Matthew’s Laws, Dutch filmmaker Marc Schmidt’s journey into the world of autism, was awarded the Grand Prix at Nyon’s Visions du Réel International Documentary Film Festival in Switzerland (Apr 20-27), which reported admissions up year-on-year by 4,000 to 25,000.

The International Competition’s Jury, which included Swiss filmmaker Peter Liechti and UK producer Simon Kilmurry, gave its special prize for the most innovative feature documentary to J-P Passi and Jukka Kärikkäinen’s The Punk Syndrome, while a special mention went to Jessica Gorter’s 900 Days, the winner of the Interreligious Jury’s Prize.

Other awards included the SSA/Suissimage Grand Prix for best swiss feature documentary to Manuel von Stürler’s debut Hiver Nomade, the Prix Regard Neuf for Pary El-Qalquili’s The Turtle’s Rage, described by the Regard Neuf jury as “a film of great clarity, born of an urgent emotional necessity”, the Young Audience Jury Award for Lukasz Konopa’s After and the Prix George Foundation for the best medium-length film to French director Louise Jaillette’s The Kid, the study of a boy between childhood and adolescence.

This year’s edition of Visions du Réel was the second one under new festival director Luciano Barisone and featured, among others, ateliers dedicated to filmmakers Samir, Kevin Jerome Everson and Arnaud des Pallières as well as a focus on emerging documentary cinema from Bosnia-Herzegovina.

The parallel Doc Outlook – International Market introduced two innovations – the Talking DOCS networking events and the Rough Cut Lab, where film teams of a first or second film received expert advice from decision-makers about the best way to complete their film and gave industry delegates the chance to screen close to 400 films, including 70 Swiss titles, via the digital media library.

Three documentaries produced by the Wajda Studio in Warsaw found sales agents during Visions du Réel in Nyon where they had their international premieres: Radka Franczak’s Losing Sonia was picked up by Peter Jäger’s Vienna-based Autlook Films, while international sales on Paparazzi by Piotr Bernas and 3 Days Of Freedom by Lukasz Borowski will be handled by the UK sales company Sideways Films.

In addition, Doc Outlook hosted the seventh edition of Pitching du Réel, which presented 20 feature-length documentary projects in a series of public sessions and one-to-one meetings. They included Swiss director Mirjam von Arx’s Alive, to be produced by von Arx and Tanja Meding; UK filmmaker Lou McLoughlan’s Sixteen Years ‘Til Summer; and Swen de Pauw’s The World On A Couch.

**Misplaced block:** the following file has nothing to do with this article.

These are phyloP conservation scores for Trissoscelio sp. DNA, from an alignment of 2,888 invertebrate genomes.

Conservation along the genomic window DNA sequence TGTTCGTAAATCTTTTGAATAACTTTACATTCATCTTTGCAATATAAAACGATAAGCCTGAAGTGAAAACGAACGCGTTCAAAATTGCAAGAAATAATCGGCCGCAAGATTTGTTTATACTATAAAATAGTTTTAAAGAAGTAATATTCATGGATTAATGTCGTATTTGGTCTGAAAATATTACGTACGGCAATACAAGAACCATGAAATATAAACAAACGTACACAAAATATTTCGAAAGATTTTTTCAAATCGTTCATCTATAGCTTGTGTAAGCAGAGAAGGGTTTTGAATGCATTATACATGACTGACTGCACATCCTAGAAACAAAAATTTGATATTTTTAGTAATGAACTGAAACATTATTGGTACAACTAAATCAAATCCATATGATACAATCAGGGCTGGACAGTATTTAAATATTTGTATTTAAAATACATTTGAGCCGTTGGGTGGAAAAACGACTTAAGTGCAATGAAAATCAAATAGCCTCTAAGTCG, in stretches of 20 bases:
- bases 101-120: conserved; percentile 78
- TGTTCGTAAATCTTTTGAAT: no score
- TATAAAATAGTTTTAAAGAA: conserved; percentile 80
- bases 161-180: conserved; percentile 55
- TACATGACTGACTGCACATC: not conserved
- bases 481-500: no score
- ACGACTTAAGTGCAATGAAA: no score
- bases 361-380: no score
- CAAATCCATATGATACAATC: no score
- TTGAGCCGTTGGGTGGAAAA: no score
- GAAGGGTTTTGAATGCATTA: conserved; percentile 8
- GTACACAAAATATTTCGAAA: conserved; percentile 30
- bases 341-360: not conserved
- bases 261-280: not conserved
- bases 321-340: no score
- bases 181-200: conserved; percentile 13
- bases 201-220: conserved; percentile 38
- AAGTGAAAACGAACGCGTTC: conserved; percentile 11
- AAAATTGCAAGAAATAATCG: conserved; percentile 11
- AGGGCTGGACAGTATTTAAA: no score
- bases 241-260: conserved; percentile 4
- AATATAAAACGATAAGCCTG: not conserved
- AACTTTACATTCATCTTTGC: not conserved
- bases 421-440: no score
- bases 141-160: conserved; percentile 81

• The weekend also saw the ninth edition of Linz’s Crossing Europe Festival in Austria (Apr 24-29), wrapping with Polish husband-and-wife team Wilhelm and Anka Sasnal receiving the Crossing Europe Award in the European Competition for It Looks Pretty From A Distance. The feature debut had picked up the main prize in the Polish Feature Film Competition at Wroclaw’s New Horizons Film Festival last July and had its international premiere in Rotterdam at the beginning of this year.

Meanwhile, the New Vision Award went to Portuguese director Joao Canijo for Blood Of My Blood and was collected by actress Anabela Moreira, while the festival audience voted for Andrew Haigh’s Weekend as the winner of the Audience Award.

The Federation Of Film Critics Of Europe And The Mediterranean (FEDEORA) sent two juries to Linz for the first time this year to award prizes to documentaries in the Panorama sidebar. The prize for documentaries by directors aged under 33 went to Sebastian Mez’s A Letter From Germany with a special mention for Melanie Jilg’s Cemetery, while the award for directors over 33 was picked up by Switzerland’s Fernand Melgar for his report on asylum seekers Special Flight, with a special mention for Manuela Frésil’s Staff Entrance, a study of work in a meat factory.

Summing up this year’s festival on the final day (Apr 29), director Christine Dollhofer reported that the 2012 programme of films and accompanying events had attracted a record attendance of 21,000 visitors, up from 19,000 in 2011.

At the same time Dollhofer pointed out that the festival was chronically under-financed with a budget of less than €500,000 and that an “urgent increase” was necessary in order to secure the future of Crossing Europe and tackle structural improvements.

Negotiations will continue with funders and sponsors to ensure that the jubilee edition – from Apr 23-28, 2013 – will be on a better financial footing.